How sectarianism weakened the York strike
CUPE 3903 at York University has a reputation for being one of the most militant union locals in the country. Strikes at York have won the employees there some of the best contracts in the sector. However, during the 2018 contract negotiations the York administration clearly developed a plan to break the union. They put concessions on the table, refused to bargain, and then turned to the Ontario Liberals and the Doug Ford Conservatives to force through back-to-work legislation and binding arbitration. This was not any normal round of negotiations, but a political fight to publicly weaken a troublesome local that could serve as a positive example to other workers. Therefore, normal tactics would not work.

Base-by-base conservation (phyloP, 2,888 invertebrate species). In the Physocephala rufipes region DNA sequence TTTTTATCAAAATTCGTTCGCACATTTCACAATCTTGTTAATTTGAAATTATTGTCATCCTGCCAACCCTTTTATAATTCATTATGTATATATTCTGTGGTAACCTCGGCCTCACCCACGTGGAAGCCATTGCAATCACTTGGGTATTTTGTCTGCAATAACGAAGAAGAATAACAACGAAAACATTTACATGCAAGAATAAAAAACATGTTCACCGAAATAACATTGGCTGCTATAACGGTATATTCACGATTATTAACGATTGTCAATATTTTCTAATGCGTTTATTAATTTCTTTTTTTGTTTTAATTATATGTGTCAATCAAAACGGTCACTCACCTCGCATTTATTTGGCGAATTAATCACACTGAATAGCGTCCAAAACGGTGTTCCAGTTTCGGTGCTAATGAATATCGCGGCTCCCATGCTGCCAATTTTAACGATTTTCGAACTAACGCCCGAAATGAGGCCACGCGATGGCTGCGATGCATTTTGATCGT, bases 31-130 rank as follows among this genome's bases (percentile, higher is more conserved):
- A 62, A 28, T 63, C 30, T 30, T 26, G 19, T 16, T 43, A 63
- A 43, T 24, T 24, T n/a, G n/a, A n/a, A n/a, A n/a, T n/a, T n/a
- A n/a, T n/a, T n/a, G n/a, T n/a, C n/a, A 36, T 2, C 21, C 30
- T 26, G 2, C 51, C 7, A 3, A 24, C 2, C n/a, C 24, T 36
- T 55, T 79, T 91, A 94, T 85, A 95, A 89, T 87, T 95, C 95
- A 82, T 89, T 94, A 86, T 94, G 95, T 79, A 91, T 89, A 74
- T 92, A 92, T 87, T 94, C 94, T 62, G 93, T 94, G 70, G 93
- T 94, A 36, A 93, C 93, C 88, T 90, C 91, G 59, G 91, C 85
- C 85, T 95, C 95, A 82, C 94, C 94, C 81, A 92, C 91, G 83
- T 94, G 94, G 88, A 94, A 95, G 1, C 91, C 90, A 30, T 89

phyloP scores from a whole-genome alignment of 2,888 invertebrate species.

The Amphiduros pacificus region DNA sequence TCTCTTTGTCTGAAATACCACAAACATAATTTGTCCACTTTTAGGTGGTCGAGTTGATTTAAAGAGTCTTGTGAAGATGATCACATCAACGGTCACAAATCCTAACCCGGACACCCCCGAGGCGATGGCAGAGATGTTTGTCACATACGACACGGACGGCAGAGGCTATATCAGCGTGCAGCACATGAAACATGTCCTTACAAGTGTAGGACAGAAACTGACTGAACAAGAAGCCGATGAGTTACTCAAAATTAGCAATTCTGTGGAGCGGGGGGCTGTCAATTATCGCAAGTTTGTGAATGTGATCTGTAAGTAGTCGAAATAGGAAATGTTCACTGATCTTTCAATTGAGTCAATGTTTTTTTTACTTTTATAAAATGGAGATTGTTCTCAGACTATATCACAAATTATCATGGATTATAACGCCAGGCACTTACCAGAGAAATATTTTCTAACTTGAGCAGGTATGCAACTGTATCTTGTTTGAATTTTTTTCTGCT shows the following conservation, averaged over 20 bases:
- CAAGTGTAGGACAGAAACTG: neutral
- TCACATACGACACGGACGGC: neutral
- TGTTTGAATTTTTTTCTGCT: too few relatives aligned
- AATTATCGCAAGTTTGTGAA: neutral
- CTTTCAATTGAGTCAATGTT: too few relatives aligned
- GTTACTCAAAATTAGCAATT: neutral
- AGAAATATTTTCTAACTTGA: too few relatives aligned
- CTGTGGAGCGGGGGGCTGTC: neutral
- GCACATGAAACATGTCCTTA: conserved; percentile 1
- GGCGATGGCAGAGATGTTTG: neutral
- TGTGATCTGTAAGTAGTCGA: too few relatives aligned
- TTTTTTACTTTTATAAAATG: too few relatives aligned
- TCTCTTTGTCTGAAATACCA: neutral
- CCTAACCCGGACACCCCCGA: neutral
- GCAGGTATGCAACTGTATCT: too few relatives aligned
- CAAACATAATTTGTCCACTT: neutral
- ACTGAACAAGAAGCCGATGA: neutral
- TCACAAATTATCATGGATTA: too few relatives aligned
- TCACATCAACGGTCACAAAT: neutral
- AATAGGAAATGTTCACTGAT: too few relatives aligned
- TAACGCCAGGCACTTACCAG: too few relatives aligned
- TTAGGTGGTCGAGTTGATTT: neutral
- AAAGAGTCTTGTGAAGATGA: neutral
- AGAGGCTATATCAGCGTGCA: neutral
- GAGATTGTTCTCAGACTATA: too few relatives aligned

The only way to win against the blatant political campaign to break the union would have been to wage the widest campaign possible; to put forward every effort to spread the movement beyond the union, to the students on campus, around the city of Toronto, and to the workers of the province. It was necessary to link the demands of the union to the need for free education for students, and decent work for all workers. Against the Wynne Liberals and Ford Conservatives it was necessary to wage a campaign for the democratic right to strike and demand that the rest of the labour movement join in. These are the ideas that we consistently argued for on campus and on the picket lines to the best of our ability. Unfortunately this approach was not adopted, and the strike ended in demoralization and defeat as the union leadership limped towards the inevitable legislation with no perspective of defiance.